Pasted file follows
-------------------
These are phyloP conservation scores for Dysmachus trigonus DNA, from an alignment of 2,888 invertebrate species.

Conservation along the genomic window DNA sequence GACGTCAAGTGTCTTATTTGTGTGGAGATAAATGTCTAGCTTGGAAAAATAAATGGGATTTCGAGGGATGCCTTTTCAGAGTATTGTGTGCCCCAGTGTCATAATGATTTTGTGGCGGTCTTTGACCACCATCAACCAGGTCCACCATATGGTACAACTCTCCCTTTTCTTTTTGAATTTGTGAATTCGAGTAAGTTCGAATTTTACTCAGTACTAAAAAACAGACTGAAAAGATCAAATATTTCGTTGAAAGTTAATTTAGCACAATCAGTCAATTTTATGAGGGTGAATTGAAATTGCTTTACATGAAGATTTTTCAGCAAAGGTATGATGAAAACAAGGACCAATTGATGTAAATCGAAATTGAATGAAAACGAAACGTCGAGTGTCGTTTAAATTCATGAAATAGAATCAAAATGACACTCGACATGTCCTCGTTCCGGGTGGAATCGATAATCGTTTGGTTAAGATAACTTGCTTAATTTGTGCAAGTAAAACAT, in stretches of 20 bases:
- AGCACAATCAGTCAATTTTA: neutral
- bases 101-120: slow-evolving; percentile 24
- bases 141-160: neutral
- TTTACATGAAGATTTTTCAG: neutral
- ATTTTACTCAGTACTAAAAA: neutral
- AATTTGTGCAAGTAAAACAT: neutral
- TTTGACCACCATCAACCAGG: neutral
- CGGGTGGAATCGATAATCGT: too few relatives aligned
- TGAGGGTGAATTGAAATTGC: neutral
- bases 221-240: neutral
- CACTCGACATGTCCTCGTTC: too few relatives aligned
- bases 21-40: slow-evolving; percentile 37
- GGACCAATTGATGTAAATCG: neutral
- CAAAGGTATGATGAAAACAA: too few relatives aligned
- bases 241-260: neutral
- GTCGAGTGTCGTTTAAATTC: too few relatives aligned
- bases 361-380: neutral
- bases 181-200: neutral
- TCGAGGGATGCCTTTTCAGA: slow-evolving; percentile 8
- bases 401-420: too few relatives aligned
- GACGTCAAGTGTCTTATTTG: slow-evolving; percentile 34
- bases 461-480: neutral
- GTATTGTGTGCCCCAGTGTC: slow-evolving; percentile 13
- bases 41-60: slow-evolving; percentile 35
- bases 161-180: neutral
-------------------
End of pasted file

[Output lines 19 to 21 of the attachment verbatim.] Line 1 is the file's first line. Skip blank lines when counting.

- bases 361-380: neutral
- bases 181-200: neutral
- TCGAGGGATGCCTTTTCAGA: slow-evolving; percentile 8